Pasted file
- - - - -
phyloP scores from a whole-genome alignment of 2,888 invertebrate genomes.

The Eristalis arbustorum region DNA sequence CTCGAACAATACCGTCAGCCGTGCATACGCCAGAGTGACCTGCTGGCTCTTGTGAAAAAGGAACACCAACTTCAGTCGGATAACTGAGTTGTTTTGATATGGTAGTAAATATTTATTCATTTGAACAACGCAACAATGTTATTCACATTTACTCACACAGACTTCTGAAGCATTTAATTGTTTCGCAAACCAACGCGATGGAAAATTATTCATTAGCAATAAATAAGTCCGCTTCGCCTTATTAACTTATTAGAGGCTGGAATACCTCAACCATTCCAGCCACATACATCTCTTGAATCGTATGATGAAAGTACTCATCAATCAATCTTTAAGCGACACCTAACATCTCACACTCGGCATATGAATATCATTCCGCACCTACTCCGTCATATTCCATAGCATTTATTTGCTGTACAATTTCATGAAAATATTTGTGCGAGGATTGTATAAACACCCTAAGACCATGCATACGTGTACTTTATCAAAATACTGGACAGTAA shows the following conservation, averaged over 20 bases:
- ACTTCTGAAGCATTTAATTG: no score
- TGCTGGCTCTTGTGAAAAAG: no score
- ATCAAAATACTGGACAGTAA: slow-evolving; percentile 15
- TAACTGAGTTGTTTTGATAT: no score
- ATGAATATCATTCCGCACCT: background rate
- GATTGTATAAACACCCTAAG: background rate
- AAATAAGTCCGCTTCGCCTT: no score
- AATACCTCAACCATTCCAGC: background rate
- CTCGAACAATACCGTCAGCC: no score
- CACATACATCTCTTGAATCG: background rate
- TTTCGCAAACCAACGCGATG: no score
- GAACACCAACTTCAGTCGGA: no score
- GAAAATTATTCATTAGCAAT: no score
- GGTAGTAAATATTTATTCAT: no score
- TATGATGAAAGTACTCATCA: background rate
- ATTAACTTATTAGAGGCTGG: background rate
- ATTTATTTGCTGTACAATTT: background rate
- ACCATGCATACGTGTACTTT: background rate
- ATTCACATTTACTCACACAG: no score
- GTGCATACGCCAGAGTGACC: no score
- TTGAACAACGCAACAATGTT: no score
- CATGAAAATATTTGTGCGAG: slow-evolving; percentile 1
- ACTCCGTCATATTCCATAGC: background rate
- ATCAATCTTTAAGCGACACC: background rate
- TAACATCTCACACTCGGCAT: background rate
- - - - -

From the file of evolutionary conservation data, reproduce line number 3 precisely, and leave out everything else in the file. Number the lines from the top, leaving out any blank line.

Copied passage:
- ACTTCTGAAGCATTTAATTG: no score